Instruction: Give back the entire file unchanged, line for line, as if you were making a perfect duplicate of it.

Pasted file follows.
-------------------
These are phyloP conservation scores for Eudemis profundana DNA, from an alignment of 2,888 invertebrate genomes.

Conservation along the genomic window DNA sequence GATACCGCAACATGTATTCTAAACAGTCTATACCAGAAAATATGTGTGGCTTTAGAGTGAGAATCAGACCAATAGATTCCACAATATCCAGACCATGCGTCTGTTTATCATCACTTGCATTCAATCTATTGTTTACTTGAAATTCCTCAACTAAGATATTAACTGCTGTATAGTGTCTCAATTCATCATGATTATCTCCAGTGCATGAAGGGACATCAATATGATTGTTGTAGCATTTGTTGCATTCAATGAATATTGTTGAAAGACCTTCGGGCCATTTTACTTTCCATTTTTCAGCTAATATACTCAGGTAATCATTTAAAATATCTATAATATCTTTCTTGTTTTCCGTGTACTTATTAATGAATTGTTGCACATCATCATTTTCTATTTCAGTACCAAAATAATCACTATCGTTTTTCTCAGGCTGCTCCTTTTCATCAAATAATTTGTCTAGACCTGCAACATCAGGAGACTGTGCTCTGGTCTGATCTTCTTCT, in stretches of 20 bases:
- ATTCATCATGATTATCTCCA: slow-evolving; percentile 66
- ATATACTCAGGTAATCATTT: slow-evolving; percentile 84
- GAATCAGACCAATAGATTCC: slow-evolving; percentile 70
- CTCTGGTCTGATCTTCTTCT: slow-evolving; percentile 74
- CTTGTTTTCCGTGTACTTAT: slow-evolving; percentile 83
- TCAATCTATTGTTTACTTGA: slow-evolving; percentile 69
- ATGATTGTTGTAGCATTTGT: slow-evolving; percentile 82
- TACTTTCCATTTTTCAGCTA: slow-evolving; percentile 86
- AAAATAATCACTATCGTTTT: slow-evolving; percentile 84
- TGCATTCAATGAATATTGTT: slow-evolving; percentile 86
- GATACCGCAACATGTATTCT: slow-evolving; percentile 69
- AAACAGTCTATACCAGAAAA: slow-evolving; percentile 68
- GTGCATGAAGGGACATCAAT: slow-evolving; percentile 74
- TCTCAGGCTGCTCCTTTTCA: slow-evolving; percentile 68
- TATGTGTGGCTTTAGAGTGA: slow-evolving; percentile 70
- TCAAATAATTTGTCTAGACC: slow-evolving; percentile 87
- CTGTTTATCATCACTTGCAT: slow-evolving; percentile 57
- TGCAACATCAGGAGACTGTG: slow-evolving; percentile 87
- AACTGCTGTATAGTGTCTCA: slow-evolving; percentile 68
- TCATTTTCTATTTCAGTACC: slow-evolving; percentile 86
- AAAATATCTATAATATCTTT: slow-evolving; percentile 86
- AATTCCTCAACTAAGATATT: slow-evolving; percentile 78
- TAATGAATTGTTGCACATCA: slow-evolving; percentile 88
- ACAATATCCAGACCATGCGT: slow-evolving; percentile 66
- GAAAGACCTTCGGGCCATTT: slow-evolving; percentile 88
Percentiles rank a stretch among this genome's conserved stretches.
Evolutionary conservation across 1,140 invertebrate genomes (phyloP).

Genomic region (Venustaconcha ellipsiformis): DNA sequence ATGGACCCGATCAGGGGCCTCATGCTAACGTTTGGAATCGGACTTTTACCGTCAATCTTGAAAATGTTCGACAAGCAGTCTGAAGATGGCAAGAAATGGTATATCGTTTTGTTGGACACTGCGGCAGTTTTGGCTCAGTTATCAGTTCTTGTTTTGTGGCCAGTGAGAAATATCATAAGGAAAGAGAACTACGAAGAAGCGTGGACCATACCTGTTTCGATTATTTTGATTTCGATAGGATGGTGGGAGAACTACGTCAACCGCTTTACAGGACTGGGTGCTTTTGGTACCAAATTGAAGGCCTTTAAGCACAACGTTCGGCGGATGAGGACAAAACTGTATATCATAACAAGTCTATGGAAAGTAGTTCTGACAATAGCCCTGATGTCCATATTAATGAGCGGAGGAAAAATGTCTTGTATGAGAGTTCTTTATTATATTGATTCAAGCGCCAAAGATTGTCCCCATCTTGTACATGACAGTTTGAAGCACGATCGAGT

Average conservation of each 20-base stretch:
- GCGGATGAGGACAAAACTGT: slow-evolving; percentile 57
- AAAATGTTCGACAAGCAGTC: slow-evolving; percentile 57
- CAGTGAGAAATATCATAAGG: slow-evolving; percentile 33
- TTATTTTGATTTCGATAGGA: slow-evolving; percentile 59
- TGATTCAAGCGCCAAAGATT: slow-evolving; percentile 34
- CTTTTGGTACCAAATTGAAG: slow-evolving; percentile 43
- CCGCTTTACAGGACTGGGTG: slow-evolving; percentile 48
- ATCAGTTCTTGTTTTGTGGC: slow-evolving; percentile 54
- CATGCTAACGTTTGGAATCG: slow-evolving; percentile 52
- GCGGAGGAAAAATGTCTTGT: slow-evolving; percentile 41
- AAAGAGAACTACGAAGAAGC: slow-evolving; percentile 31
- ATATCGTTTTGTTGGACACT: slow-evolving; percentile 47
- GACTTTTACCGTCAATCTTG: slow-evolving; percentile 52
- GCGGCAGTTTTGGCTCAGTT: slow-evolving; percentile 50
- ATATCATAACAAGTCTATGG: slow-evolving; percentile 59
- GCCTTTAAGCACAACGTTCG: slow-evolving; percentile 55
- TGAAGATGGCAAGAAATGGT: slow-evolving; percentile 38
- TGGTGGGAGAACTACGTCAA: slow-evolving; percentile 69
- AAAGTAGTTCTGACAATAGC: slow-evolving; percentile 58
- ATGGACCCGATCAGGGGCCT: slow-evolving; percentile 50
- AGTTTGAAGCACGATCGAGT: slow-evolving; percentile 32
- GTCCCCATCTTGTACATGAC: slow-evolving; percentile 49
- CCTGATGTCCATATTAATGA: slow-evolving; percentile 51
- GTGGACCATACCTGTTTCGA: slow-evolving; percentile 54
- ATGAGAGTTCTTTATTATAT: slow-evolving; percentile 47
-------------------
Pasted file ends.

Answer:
These are phyloP conservation scores for Eudemis profundana DNA, from an alignment of 2,888 invertebrate genomes.

Conservation along the genomic window DNA sequence GATACCGCAACATGTATTCTAAACAGTCTATACCAGAAAATATGTGTGGCTTTAGAGTGAGAATCAGACCAATAGATTCCACAATATCCAGACCATGCGTCTGTTTATCATCACTTGCATTCAATCTATTGTTTACTTGAAATTCCTCAACTAAGATATTAACTGCTGTATAGTGTCTCAATTCATCATGATTATCTCCAGTGCATGAAGGGACATCAATATGATTGTTGTAGCATTTGTTGCATTCAATGAATATTGTTGAAAGACCTTCGGGCCATTTTACTTTCCATTTTTCAGCTAATATACTCAGGTAATCATTTAAAATATCTATAATATCTTTCTTGTTTTCCGTGTACTTATTAATGAATTGTTGCACATCATCATTTTCTATTTCAGTACCAAAATAATCACTATCGTTTTTCTCAGGCTGCTCCTTTTCATCAAATAATTTGTCTAGACCTGCAACATCAGGAGACTGTGCTCTGGTCTGATCTTCTTCT, in stretches of 20 bases:
- ATTCATCATGATTATCTCCA: slow-evolving; percentile 66
- ATATACTCAGGTAATCATTT: slow-evolving; percentile 84
- GAATCAGACCAATAGATTCC: slow-evolving; percentile 70
- CTCTGGTCTGATCTTCTTCT: slow-evolving; percentile 74
- CTTGTTTTCCGTGTACTTAT: slow-evolving; percentile 83
- TCAATCTATTGTTTACTTGA: slow-evolving; percentile 69
- ATGATTGTTGTAGCATTTGT: slow-evolving; percentile 82
- TACTTTCCATTTTTCAGCTA: slow-evolving; percentile 86
- AAAATAATCACTATCGTTTT: slow-evolving; percentile 84
- TGCATTCAATGAATATTGTT: slow-evolving; percentile 86
- GATACCGCAACATGTATTCT: slow-evolving; percentile 69
- AAACAGTCTATACCAGAAAA: slow-evolving; percentile 68
- GTGCATGAAGGGACATCAAT: slow-evolving; percentile 74
- TCTCAGGCTGCTCCTTTTCA: slow-evolving; percentile 68
- TATGTGTGGCTTTAGAGTGA: slow-evolving; percentile 70
- TCAAATAATTTGTCTAGACC: slow-evolving; percentile 87
- CTGTTTATCATCACTTGCAT: slow-evolving; percentile 57
- TGCAACATCAGGAGACTGTG: slow-evolving; percentile 87
- AACTGCTGTATAGTGTCTCA: slow-evolving; percentile 68
- TCATTTTCTATTTCAGTACC: slow-evolving; percentile 86
- AAAATATCTATAATATCTTT: slow-evolving; percentile 86
- AATTCCTCAACTAAGATATT: slow-evolving; percentile 78
- TAATGAATTGTTGCACATCA: slow-evolving; percentile 88
- ACAATATCCAGACCATGCGT: slow-evolving; percentile 66
- GAAAGACCTTCGGGCCATTT: slow-evolving; percentile 88
Percentiles rank a stretch among this genome's conserved stretches.
Evolutionary conservation across 1,140 invertebrate genomes (phyloP).

Genomic region (Venustaconcha ellipsiformis): DNA sequence ATGGACCCGATCAGGGGCCTCATGCTAACGTTTGGAATCGGACTTTTACCGTCAATCTTGAAAATGTTCGACAAGCAGTCTGAAGATGGCAAGAAATGGTATATCGTTTTGTTGGACACTGCGGCAGTTTTGGCTCAGTTATCAGTTCTTGTTTTGTGGCCAGTGAGAAATATCATAAGGAAAGAGAACTACGAAGAAGCGTGGACCATACCTGTTTCGATTATTTTGATTTCGATAGGATGGTGGGAGAACTACGTCAACCGCTTTACAGGACTGGGTGCTTTTGGTACCAAATTGAAGGCCTTTAAGCACAACGTTCGGCGGATGAGGACAAAACTGTATATCATAACAAGTCTATGGAAAGTAGTTCTGACAATAGCCCTGATGTCCATATTAATGAGCGGAGGAAAAATGTCTTGTATGAGAGTTCTTTATTATATTGATTCAAGCGCCAAAGATTGTCCCCATCTTGTACATGACAGTTTGAAGCACGATCGAGT

Average conservation of each 20-base stretch:
- GCGGATGAGGACAAAACTGT: slow-evolving; percentile 57
- AAAATGTTCGACAAGCAGTC: slow-evolving; percentile 57
- CAGTGAGAAATATCATAAGG: slow-evolving; percentile 33
- TTATTTTGATTTCGATAGGA: slow-evolving; percentile 59
- TGATTCAAGCGCCAAAGATT: slow-evolving; percentile 34
- CTTTTGGTACCAAATTGAAG: slow-evolving; percentile 43
- CCGCTTTACAGGACTGGGTG: slow-evolving; percentile 48
- ATCAGTTCTTGTTTTGTGGC: slow-evolving; percentile 54
- CATGCTAACGTTTGGAATCG: slow-evolving; percentile 52
- GCGGAGGAAAAATGTCTTGT: slow-evolving; percentile 41
- AAAGAGAACTACGAAGAAGC: slow-evolving; percentile 31
- ATATCGTTTTGTTGGACACT: slow-evolving; percentile 47
- GACTTTTACCGTCAATCTTG: slow-evolving; percentile 52
- GCGGCAGTTTTGGCTCAGTT: slow-evolving; percentile 50
- ATATCATAACAAGTCTATGG: slow-evolving; percentile 59
- GCCTTTAAGCACAACGTTCG: slow-evolving; percentile 55
- TGAAGATGGCAAGAAATGGT: slow-evolving; percentile 38
- TGGTGGGAGAACTACGTCAA: slow-evolving; percentile 69
- AAAGTAGTTCTGACAATAGC: slow-evolving; percentile 58
- ATGGACCCGATCAGGGGCCT: slow-evolving; percentile 50
- AGTTTGAAGCACGATCGAGT: slow-evolving; percentile 32
- GTCCCCATCTTGTACATGAC: slow-evolving; percentile 49
- CCTGATGTCCATATTAATGA: slow-evolving; percentile 51
- GTGGACCATACCTGTTTCGA: slow-evolving; percentile 54
- ATGAGAGTTCTTTATTATAT: slow-evolving; percentile 47